is the only major design improvement I would want in Todoist.

This would be consistent, since the terms currently allowed ("every" and
"after") for recurring events simply change the way the next date is
calculated, and so would "each".

David Collins
Replied on Sep 19, 2014 - 08:35 UTC

I have had to move away from Todoist because of this issue with recurring tasks. Each one should repeat to the next due date (or at least we should have that option). I am tracking client tax filing deadlines and similar items. Sometimes you might just have completed the longest outstanding one but not all.

Then there is the problem that every 2 months starting a certain date seems to add 60 days rather than picking the same date every 2 months. So, a deadline that starts as being the 14th of the Month ends up being the 12th when we get through the year.

David Collins
Replied on Sep 19, 2014 - 08:35 UTC

I have had to move to doit.im as they handle it well. However, I am bursting to get back to todoist once they sort this out.

Josh Curtis  premium
Replied on Nov 02, 2014 - 14:51 UTC

Yep - this one is killing me in my daily habit department. I have a bunch of night routine things I do daily, but frequently I don't head to bed until after midnight.

Ticking these off as I do them causes them to skip a day and it's just up to me to do them in the gap day, plus I don't get any Karma points for those activities on those days unless I go through manually changing deadlines.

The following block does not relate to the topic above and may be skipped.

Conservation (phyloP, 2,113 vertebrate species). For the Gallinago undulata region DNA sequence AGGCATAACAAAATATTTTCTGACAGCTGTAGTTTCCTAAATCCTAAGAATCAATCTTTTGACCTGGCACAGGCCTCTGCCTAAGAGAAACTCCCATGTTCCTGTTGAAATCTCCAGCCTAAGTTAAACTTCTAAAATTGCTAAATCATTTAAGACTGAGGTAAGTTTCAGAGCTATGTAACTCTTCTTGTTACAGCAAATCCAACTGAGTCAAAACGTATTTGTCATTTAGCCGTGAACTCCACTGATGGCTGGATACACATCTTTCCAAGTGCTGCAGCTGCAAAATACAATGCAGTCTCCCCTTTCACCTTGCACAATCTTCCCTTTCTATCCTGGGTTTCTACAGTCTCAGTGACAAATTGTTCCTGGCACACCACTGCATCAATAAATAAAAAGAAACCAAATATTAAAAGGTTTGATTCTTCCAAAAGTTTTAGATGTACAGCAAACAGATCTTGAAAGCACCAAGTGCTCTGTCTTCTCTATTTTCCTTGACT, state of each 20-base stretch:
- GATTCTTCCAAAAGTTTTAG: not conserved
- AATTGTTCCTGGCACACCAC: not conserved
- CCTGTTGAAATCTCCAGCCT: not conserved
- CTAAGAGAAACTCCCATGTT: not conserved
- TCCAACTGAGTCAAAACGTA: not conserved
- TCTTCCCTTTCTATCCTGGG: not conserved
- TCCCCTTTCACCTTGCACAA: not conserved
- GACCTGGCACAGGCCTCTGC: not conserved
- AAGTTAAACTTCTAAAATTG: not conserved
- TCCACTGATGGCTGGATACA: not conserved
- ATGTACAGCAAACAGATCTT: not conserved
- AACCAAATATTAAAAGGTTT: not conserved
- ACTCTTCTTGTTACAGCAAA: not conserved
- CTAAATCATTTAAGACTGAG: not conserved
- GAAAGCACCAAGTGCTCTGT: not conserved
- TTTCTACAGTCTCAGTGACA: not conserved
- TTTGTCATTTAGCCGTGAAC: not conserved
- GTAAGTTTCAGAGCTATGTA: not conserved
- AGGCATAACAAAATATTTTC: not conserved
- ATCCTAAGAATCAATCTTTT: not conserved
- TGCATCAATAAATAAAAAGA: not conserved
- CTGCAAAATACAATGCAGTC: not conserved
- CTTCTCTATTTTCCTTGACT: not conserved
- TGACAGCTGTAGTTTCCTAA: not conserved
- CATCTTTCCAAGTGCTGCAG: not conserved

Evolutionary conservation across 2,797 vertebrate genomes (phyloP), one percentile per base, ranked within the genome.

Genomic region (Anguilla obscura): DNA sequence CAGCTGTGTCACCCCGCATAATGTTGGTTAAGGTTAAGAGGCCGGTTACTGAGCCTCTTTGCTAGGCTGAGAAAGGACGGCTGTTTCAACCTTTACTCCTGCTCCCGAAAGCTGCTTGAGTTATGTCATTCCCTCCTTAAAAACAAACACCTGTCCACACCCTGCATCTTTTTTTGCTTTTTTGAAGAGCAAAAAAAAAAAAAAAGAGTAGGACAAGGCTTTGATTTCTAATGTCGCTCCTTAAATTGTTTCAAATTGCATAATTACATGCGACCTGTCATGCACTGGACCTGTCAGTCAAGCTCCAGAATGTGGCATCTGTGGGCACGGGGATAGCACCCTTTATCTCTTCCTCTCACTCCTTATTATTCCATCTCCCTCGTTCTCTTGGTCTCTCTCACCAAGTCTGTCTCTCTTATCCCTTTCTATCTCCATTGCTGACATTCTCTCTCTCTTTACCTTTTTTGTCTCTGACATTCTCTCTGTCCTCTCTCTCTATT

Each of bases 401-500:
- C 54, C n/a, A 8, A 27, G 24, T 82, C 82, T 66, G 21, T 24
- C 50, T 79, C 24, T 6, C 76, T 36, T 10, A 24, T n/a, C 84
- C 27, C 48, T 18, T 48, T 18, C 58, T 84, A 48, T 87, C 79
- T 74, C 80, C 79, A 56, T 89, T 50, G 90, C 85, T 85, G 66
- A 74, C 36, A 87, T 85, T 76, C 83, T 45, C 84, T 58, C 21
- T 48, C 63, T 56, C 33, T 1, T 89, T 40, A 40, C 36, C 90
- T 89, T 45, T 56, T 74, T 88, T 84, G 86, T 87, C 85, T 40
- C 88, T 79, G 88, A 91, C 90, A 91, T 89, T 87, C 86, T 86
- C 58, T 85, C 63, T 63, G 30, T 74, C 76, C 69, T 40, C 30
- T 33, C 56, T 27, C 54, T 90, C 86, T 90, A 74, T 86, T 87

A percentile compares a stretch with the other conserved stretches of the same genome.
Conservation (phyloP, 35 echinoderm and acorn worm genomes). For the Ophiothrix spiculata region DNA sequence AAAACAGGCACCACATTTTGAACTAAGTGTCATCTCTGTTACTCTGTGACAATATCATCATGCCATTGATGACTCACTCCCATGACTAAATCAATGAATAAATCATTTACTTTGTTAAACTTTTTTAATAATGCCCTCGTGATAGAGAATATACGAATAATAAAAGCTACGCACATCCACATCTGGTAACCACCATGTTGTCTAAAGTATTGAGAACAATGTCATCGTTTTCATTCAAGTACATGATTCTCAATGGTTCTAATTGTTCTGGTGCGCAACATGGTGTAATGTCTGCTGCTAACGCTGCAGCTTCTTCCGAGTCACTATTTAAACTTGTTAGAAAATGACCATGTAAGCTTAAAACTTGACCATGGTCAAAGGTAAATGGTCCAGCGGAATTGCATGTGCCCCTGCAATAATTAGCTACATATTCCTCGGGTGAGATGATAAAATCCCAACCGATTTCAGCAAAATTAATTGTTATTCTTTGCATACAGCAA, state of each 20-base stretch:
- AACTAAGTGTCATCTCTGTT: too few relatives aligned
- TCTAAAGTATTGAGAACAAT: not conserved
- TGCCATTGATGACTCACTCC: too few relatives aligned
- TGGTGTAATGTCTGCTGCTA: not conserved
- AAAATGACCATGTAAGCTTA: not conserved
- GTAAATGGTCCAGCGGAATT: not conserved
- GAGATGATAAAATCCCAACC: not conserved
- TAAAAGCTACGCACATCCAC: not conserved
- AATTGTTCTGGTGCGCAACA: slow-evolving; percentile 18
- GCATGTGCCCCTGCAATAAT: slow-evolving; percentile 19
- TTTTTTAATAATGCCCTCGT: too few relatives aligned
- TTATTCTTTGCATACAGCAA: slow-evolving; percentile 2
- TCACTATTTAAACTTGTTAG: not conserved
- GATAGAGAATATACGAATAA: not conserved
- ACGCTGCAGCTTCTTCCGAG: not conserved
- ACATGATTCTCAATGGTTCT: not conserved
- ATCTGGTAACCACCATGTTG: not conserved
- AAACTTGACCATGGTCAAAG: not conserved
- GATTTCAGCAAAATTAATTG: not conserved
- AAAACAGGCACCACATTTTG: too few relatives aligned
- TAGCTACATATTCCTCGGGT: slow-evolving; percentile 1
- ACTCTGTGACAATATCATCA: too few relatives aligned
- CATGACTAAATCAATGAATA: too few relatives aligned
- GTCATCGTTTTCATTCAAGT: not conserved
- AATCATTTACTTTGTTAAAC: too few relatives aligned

I'd really value some attention on this one. It's a splinter in my Todoist experience almost every day of the week.

Les Harrison  premium
Replied on Nov 02, 2014 - 15:11 UTC

I'll add my voice to the chorus. I had tinkered with setting up some daily recurrent tasks by setting them as 7 weekly tasks as a way to get around this limitation.

Josh Curtis  premium
Replied on Nov 02, 2014 - 15:23 UTC

This is helpful Les - thanks. Might have to make the 7x migration.

I guess another variation is 2 tasks performed every two days with a one
offset on their start date. All depends on how far behind you want to be
able to get!

Les Harrison  premium
Replied on Nov 02, 2014 - 15:26 UTC

I like your solution better. The one thing I didn't like about my option was having the daily meds in the upcomming task list. Much thanks.

Les Harrison  premium
Replied on Nov 09, 2014 - 22:01 UTC

Came up with a perfect solution to this problem. Used the IFTTT automation service to add the tasks to my todoist every day at 3:00 a.m. regardless of whether previous instance was completed. Also prevents future instances from cluttering up the task count in my weekly view.


Josh Curtis  premium
Replied on Nov 09, 2014 - 22:57 UTC

Very nice solution until if and when native options arrive.

Victor Stroe
Replied on Dec 18, 2014 - 10:41 UTC